As an aside, I also discovered during the course of the conversation that this incredibly wise, centred and modest young man had been awarded a prize last year for being the person who had given the most contribution to his school. That’s quite some achievement by anyone’s standards, and yet Tom had kept it very quiet. I hope, like me, that you’ll agree he’s a very special person. And for me, he’s one of the biggest inspirations in my life, and he never ceases to amaze me. Because there’s one small thing that I’ve omitted to explain about Tom.
And that is that he was born with a medical condition known as SMA – Spinal Muscular Atrophy. He has never been able to walk, and he needs 24-hour care because he is totally reliant on others. Without them he is unable to do even the simplest of things that you and I take for granted – wash, get dressed, cut up his food. Even turning over in bed is impossible for him to do on his own. He has had countless operations over the years, including one to fuse his spine and insert metal rods either side to prevent the crushing of his internal organs, because he cannot hold himself straight. But he never lets things faze him.
I didn’t explain Tom’s condition earlier, because to Tom, his family and his friends, it doesn’t count. He is just like everyone else, and is treated in exactly the same way. This young man is living with a crippling disability, but he’s discovered a way to take everything in his stride. He grasps life with more energy and determination than I see in most people, and he’s making an absolute success of his life – as well as inspiring others along the way – myself included! And because of that, people see past the large, clunky motorised wheelchair that carries him everywhere – it becomes invisible.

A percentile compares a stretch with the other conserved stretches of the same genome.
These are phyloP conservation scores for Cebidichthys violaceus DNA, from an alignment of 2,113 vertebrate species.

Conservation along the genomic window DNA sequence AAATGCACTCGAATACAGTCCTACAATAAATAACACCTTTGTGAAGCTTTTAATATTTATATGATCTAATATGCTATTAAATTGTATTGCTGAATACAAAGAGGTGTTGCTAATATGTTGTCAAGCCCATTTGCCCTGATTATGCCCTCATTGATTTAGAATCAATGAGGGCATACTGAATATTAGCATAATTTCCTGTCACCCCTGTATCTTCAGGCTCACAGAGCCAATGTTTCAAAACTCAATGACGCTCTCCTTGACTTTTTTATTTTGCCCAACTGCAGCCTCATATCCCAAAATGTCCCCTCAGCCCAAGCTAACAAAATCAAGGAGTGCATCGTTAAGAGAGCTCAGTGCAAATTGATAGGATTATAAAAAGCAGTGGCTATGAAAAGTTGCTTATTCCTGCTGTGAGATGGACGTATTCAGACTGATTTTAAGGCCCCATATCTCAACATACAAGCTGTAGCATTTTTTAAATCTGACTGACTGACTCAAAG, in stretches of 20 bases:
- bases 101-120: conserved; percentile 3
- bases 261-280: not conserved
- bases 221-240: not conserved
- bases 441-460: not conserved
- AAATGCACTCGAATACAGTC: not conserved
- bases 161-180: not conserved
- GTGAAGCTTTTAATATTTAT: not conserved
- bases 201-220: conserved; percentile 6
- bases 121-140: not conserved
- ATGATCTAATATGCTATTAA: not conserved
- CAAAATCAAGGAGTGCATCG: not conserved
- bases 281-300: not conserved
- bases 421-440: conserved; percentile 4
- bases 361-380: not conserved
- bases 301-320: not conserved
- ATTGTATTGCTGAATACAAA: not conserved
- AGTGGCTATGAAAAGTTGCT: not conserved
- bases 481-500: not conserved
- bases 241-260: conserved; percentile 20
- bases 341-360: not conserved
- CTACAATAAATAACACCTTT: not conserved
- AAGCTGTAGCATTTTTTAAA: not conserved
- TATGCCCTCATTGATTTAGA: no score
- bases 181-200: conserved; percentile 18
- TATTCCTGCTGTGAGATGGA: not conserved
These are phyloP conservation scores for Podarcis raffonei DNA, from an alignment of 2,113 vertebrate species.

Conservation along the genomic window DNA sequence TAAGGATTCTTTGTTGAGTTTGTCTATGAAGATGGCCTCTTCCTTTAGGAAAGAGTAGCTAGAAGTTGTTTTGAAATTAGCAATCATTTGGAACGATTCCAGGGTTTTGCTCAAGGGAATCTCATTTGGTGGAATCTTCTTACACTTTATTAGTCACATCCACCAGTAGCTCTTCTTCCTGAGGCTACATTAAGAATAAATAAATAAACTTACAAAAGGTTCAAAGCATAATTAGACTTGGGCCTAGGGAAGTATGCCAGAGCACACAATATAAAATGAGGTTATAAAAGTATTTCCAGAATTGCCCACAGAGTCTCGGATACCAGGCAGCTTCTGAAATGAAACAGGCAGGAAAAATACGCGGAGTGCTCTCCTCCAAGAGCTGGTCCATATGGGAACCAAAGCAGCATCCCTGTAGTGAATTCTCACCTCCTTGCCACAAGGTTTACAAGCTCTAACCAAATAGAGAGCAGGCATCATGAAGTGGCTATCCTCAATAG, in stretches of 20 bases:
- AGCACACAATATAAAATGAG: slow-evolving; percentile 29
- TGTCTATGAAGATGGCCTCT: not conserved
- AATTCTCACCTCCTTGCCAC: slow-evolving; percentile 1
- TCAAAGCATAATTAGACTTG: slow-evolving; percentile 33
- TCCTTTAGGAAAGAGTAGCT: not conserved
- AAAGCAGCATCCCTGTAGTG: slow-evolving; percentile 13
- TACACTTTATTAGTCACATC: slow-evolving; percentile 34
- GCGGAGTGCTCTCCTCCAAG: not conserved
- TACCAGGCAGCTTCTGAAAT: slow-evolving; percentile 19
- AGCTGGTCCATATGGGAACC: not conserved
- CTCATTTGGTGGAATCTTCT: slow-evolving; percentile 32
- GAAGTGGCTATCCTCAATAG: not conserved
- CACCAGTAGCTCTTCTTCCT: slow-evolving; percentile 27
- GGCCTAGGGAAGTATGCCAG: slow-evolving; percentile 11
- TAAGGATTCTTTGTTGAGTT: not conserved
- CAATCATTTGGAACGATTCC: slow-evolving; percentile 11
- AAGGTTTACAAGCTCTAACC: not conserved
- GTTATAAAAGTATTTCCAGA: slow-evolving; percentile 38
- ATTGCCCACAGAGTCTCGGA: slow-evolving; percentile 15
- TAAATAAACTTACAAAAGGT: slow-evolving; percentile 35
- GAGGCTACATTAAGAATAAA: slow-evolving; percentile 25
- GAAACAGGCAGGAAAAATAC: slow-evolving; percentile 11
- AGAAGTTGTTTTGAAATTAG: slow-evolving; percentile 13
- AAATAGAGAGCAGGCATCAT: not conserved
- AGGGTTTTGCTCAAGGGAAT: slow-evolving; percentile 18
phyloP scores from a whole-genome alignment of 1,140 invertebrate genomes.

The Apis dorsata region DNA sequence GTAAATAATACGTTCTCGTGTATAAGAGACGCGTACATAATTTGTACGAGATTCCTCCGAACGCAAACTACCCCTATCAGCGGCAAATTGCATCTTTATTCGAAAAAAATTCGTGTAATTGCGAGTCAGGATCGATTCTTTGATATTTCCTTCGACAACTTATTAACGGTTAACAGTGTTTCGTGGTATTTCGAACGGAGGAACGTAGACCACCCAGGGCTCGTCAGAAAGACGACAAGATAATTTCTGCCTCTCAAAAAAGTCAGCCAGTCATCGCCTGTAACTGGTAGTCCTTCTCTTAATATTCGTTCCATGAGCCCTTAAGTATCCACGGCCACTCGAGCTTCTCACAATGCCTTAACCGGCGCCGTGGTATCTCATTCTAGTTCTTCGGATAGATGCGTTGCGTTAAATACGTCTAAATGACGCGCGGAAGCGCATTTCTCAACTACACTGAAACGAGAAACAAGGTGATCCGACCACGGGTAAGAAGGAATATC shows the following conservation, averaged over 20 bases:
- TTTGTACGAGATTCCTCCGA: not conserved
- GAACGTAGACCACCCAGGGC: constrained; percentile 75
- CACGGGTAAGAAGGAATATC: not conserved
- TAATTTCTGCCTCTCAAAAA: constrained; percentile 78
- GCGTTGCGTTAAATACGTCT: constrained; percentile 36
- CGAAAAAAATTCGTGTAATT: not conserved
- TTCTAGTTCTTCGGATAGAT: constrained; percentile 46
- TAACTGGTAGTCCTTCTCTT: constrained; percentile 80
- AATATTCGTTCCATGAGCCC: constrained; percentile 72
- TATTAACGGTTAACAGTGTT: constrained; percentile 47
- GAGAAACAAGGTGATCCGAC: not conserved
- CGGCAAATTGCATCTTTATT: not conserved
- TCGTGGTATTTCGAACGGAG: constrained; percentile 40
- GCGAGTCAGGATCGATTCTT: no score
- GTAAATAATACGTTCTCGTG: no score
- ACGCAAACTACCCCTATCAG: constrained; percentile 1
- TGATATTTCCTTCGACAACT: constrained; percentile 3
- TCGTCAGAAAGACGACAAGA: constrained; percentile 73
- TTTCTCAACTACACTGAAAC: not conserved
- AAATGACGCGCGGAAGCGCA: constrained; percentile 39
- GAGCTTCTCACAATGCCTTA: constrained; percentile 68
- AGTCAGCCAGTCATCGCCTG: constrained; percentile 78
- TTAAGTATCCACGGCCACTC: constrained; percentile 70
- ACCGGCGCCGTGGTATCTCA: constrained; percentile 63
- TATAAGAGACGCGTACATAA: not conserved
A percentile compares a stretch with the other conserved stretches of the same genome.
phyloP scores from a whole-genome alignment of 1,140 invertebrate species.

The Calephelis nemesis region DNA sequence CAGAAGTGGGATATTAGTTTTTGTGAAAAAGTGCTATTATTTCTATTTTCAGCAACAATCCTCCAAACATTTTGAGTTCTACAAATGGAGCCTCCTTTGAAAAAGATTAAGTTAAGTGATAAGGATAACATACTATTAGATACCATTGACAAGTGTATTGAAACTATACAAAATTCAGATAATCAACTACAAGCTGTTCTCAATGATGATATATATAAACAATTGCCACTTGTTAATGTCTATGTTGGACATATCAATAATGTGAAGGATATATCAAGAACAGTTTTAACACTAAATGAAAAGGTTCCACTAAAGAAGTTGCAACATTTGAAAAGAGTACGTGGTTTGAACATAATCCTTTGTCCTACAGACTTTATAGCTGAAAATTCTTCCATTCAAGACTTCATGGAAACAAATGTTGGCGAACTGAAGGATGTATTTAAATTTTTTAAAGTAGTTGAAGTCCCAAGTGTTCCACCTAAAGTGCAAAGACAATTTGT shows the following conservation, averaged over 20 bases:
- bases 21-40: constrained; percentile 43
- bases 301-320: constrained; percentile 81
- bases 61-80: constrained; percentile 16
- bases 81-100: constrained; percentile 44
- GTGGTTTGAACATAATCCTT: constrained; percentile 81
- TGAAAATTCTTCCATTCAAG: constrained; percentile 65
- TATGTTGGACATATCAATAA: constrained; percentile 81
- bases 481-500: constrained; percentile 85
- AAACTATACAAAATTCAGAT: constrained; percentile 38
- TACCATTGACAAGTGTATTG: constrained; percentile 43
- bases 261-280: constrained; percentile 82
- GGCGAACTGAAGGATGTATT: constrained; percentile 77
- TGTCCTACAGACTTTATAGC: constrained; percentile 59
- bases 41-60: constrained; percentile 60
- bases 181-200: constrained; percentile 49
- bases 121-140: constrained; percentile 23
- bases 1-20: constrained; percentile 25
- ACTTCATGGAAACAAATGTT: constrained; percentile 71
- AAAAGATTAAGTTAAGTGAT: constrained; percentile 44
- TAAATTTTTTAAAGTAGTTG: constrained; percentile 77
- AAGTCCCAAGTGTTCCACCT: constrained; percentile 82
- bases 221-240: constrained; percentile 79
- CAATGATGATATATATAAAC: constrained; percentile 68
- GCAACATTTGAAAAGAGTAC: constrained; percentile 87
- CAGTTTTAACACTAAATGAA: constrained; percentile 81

This point was made particularly clear just a couple of years earlier. We had arranged a massive Easter treasure hunt around our French village, with a whole gang of people rushing around chasing clues and finding prizes. One of the younger members, a 6-year-old boy, had taken a particular shine to Tom, and remained stuck by his side for most of the day. He was still filled with excitement when explaining the day to other members of his family. When asked to point him out in the photographs from the day, he replied “Oh, he’s the one with the big smile. He’s got darker hair than the others – can you see him?”
Tom, along with other motivational people and inspirational stories are all part of my internal ‘army’ of soldiers. They may not be with me in person, but the memories of people who have inspired me – whether or not I know them or have even met them – together with the uplifting situations I have witnessed first hand, all band together and stand strong with me whenever someone tries to threaten me. I hope that my account can in some way help you to find, acknowledge and recruit more ‘soldiers’ of your own.
With love and blessings to all – and particular thanks to the lady who inspired this post. Thank you for your email – you know who you are, you’re now in my ‘army’ and I salute you!